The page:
Knowledge Transfer for Solving the Data Scarcity Problem for Machine Learning in Boinformatics
Ms. Qian Xu
PhD Thesis Presentation
Many new results are being obtained in bioinformatics through the application of machine learning and data mining, which allow the discovery of useful knowledge from biological datasets and reveal the underlying mechanisms in various genomics and proteomics problems. High-quality machine learning models critically depend on the availability of data, especially for supervised learning techniques. However, in many biological domains, high-quality labeled data are often in short supply, partly due to the high cost of data collection experiments in biology. In this thesis, we consider several approaches to alleviate this data scarcity problem. We focus on two fundamental problems in proteomics: protein subcellular localization and protein-protein interaction. Although both problems have been widely studied in bioinformatics in the past, the lack of labeled data makes the application of machine learning solutions to these problems infeasible. We exploit two novel ideas from machine learning to tackle the protein subcellular localization problem. First, we present a semi-supervised learning method that incorporates a large amount of un-annotated protein data and a small amount of labeled data to build a robust and accurate predictive model. Second, recognizing that common knowledge in different biological datasets can be extracted and shared among different learning tasks, we adopt a multi-task learning method to learn different tasks together. This effectively alleviates the data scarcity problem for any individual task. We apply this method to several tasks of predicting protein subcellular localization prediction. In the latter problem, our algorithm successfully borrows and transfers useful knowledge from auxiliary protein-protein interaction networks to our target interaction network. The connection between the two networks reflects the similarities between protein entities and the properties of network topologies. We further consider a collective matrix factorization method for inferring the unobserved interactions in a target network with the aid of an auxiliary interaction network. Finally, we consider the quantitative structure-activity relationship inference problem, which is an important problem for the in-silico drug design approach and a closely related topic to protein subcellular localization and protein-protein interaction. A popular solution is to model chemical compounds as graphs and to exploit different graph kernels to incorporate the sequential, structural and chemical information. To avoid designing of specific graph kernels, a novel graph matching based method is presented. The idea is motivated by the intuition that instead of providing manually constructed kernels for graphs, we can instead use learning to help us find the underlying similarity functions that best resemble the training set. The method thus requires a set of pairs of graphs and their corresponding matching matrices as the training data. However, in practice, such a set of training set is hard to get. Different from approaches above, we employ a state-of-the-art graph alignment method to generate a set of pairs of graphs and their corresponding matching and then use them as ground truth to learn a graph matching function. These solutions represent one of the first efforts in using knowledge transfer from auxiliary domains to help solve a target learning problem in bioinformatics when labeled data are scarce, thus opening up new opportunities for more effective applications of machine learning and data mining in bioinformatics.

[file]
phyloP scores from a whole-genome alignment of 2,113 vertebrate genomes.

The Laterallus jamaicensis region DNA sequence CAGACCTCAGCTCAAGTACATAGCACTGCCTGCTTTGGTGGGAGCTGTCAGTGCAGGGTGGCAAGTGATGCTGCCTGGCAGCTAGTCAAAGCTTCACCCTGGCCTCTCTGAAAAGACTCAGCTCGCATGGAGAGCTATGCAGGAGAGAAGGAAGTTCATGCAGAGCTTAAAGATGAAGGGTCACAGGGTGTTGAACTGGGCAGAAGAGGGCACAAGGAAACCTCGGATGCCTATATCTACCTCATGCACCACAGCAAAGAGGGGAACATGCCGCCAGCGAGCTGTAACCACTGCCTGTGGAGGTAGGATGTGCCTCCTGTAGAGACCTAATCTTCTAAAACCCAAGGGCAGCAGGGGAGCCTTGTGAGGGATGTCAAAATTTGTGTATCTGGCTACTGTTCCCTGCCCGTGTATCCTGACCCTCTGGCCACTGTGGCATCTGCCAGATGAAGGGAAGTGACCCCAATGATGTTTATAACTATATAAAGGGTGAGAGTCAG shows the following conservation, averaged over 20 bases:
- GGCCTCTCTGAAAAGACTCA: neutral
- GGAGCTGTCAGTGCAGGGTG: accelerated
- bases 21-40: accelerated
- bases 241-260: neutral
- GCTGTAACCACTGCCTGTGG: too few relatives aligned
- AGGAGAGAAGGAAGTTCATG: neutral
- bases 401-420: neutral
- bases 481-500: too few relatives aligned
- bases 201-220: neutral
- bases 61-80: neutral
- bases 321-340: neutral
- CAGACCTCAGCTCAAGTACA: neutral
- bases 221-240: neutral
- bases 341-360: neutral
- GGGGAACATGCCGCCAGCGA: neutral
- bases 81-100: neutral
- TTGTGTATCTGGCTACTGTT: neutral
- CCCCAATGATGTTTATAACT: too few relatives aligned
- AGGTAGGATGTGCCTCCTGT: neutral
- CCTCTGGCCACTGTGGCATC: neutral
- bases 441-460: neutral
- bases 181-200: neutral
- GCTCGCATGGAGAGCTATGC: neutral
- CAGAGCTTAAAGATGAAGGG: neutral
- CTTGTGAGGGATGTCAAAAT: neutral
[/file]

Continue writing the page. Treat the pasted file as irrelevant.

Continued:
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Last updated: 2 Nov, 2010